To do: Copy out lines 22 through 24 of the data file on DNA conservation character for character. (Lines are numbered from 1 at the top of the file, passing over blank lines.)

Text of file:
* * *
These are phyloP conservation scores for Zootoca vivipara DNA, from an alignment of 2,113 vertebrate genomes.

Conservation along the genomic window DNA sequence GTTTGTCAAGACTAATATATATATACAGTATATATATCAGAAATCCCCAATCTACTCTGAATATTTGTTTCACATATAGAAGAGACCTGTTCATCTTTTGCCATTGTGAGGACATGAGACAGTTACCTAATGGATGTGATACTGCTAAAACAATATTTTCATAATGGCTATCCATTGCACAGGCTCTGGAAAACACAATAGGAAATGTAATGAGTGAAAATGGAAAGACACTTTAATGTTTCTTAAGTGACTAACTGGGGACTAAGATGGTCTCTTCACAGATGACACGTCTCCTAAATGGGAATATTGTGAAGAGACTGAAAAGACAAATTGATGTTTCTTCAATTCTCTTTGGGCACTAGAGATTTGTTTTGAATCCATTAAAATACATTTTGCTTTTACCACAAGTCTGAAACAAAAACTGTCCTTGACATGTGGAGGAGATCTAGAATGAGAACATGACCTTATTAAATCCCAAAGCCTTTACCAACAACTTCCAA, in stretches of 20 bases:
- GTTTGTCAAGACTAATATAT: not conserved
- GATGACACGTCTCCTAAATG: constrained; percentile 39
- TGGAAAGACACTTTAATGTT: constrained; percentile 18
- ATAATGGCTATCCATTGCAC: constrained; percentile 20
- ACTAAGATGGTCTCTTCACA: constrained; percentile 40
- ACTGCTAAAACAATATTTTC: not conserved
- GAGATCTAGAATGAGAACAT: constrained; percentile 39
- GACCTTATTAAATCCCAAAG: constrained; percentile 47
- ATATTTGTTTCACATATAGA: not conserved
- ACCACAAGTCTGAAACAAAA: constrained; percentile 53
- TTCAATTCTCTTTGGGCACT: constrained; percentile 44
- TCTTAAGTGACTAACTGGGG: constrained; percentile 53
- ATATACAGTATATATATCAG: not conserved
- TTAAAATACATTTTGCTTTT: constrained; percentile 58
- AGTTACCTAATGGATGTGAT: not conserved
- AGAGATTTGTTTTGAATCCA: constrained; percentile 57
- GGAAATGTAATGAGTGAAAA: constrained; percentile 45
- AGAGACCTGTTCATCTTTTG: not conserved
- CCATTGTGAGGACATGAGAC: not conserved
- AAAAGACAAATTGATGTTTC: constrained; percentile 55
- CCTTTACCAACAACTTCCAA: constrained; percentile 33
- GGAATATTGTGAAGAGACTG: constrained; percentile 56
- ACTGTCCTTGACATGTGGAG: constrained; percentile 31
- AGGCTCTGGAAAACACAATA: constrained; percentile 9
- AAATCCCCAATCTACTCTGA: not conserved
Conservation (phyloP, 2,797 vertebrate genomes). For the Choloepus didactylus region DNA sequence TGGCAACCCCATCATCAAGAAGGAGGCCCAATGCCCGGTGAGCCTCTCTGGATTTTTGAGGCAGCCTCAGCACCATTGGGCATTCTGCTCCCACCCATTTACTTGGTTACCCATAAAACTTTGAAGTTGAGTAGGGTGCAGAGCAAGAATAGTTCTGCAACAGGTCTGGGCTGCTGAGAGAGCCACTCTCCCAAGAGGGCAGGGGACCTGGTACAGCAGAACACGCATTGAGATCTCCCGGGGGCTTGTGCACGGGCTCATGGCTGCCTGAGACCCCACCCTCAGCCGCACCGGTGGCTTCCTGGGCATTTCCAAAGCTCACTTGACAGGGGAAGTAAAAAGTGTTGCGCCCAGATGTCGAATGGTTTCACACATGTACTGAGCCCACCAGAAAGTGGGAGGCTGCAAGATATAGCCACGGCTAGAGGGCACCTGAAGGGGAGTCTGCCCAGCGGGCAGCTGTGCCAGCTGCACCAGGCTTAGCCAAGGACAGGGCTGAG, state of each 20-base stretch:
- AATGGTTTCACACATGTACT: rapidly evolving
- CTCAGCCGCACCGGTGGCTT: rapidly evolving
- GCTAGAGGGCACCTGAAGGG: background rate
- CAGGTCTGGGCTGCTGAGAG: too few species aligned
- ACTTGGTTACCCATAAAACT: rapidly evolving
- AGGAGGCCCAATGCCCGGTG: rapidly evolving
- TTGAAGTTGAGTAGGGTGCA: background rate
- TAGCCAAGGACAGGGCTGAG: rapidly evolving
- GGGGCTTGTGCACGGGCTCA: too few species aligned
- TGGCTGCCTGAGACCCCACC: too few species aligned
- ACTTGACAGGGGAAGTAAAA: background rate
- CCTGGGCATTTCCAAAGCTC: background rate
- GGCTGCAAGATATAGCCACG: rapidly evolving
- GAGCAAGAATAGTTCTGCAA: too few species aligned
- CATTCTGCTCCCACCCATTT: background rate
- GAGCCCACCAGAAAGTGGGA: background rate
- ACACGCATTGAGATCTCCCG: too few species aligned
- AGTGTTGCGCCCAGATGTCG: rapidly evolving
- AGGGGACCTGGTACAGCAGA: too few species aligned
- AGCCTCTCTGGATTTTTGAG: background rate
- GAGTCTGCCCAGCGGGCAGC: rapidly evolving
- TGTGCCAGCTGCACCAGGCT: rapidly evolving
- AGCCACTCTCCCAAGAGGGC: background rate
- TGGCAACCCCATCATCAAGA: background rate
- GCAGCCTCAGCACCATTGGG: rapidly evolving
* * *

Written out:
- AAAAGACAAATTGATGTTTC: constrained; percentile 55
- CCTTTACCAACAACTTCCAA: constrained; percentile 33
- GGAATATTGTGAAGAGACTG: constrained; percentile 56